Preface to the special issue on advances in continuous optimization on the occasion of EUROPT 2015
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This special issue of MMOR contains carefully peer-reviewed papers presented at the 13th EUROPT Workshop on Advances in Continuous Optimization which was held on July 8–10, 2015, in Edinburgh, organized by Jacek Gondzio and Julian Hall. The workshop is part of a series of annual events of EUROPT, the EURO working group on Continuous Optimization. EUROPT aims to promote and to facilitate communication links among researchers in continuous optimization.
The EUROPT workshop in Edinburgh was attended by 144 participants from 27 countries. The scientific program consisted of 34 contributed sessions, comprising 110 talks as well as four plenary talks by Serge Gratton, Sven Leyffer, Lieven Vandenberghe, as well as the EUROPT fellow of the year 2015, Panos Pardalos.
The focus of the present Special issue on advances in continuous optimization on the occasion of EUROPT 2015 is on continuous optimization theory, algorithms, software and applications, with special emphasis on Large-scale optimization and Linear algebra techniques in optimization. A brief overview of this special issue is as follows.
D. Aussel and S. Sagratella introduce a concept allowing to compute any solution of a quasivariational inequality via a variational inequality. They apply this technique to show how variational inequalities can be employed to determine the whole set of solutions for generalized Nash equilibrium problems.
J. Li, M. S. Andersen, and L. Vandenberghe study local and global convergence of the proximal Newton method with inexact search directions. They illustrate the benefits of their approach by an application to \(\ell _1\)-regularized covariance selection under prior constraints on the sparsity pattern of the inverse covariance matrix.
P. Armand and I. Lankoandé present a regularization algorithm to solve smooth unconstrained minimization problems when the Hessian may be singular at a local optimal point. Under a local error bound condition they prove superlinear convergence of their method.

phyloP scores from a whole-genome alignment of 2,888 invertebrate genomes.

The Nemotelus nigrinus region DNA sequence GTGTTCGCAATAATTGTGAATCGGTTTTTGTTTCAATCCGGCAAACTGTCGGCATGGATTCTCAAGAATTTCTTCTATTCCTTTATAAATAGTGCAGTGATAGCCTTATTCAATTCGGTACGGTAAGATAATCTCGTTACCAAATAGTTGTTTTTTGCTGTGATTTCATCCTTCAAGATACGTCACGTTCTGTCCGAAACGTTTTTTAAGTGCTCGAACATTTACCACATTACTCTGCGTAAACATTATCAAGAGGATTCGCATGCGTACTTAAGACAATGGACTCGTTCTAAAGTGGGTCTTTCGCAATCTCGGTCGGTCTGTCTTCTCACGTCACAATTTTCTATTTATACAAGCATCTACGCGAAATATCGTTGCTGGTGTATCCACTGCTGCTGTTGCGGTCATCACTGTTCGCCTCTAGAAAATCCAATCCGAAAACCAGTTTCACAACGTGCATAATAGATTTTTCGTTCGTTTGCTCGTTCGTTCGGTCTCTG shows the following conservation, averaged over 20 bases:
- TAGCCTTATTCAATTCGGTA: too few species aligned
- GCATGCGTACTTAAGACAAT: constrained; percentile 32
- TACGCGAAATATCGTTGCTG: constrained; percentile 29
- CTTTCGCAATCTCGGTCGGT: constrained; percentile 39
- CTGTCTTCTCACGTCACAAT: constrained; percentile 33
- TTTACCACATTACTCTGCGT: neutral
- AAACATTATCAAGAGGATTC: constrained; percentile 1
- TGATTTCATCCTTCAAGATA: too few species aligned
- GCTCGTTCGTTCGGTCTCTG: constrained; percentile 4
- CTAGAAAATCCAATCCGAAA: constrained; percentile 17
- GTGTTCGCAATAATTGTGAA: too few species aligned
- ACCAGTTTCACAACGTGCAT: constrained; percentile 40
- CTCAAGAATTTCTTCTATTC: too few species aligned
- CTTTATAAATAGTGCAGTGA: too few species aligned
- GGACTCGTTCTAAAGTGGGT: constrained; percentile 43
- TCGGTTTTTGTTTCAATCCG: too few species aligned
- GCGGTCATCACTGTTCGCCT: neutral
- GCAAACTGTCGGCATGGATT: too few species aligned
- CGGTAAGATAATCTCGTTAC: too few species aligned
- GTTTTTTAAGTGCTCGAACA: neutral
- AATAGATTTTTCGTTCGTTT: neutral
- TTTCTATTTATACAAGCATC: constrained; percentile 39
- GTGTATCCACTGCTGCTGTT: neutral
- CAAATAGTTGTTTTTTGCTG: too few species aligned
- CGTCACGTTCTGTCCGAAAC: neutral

L. F. Berti, A. R. L. Oliveira, and C. T. L. S. Ghidini propose a variation of the predictor corrector interior point method for linear programming. They use continued iteration to compute a new search direction, thereby reducing the overall computational cost required to solve a linear optimization problem.
R. Cambini, L. Carosi, L. Martein, and E. Valipour describe a new method to solve generalized fractional optimization problems, where the ratio of powers of affine functions is to be minimized over some polyhedron. They show that the particular structure of the objective function allows to provide a simplex-like algorithm, even when the objective function is not pseudoconcave.
D. Silva, M. Velazco, and A. Oliveira analyze the influence of sparse matrix reordering on the solution of linear systems arising from interior point methods for linear programming. Numerically they observe that reorderings by three particular heuristics can be advantageous in reducing the computational cost.
J. L. Redondo, J. Fernández, and P. M. Ortigosa, propose an evolutionary algorithm for treating nonlinear multi-objective optimization problems by quickly obtaining a fixed size Pareto front approximation. In accordance with theoretical considerations, the performed computational tests show that the new algorithm outperforms present state-of-the-art algorithms.
Finally, P. Mahey, J. Koko, and A. Lenoir consider long-term energy pricing in a production network with zones of production and transfer links. The coordination of production of all zones is achieved by two reformulations of the dynamic model which lead to different decomposition strategies. Numerical experiments on real-size dynamic models indicate that, among these, proximal decomposition is preferable.
As Editor-in-Chief of MMOR I would like to express my deepest gratitude to the authors for their high quality contributions, and to all the referees for their careful reading and substantial critical remarks which make this special issue an outstanding collection of papers on current trends in continuous optimization.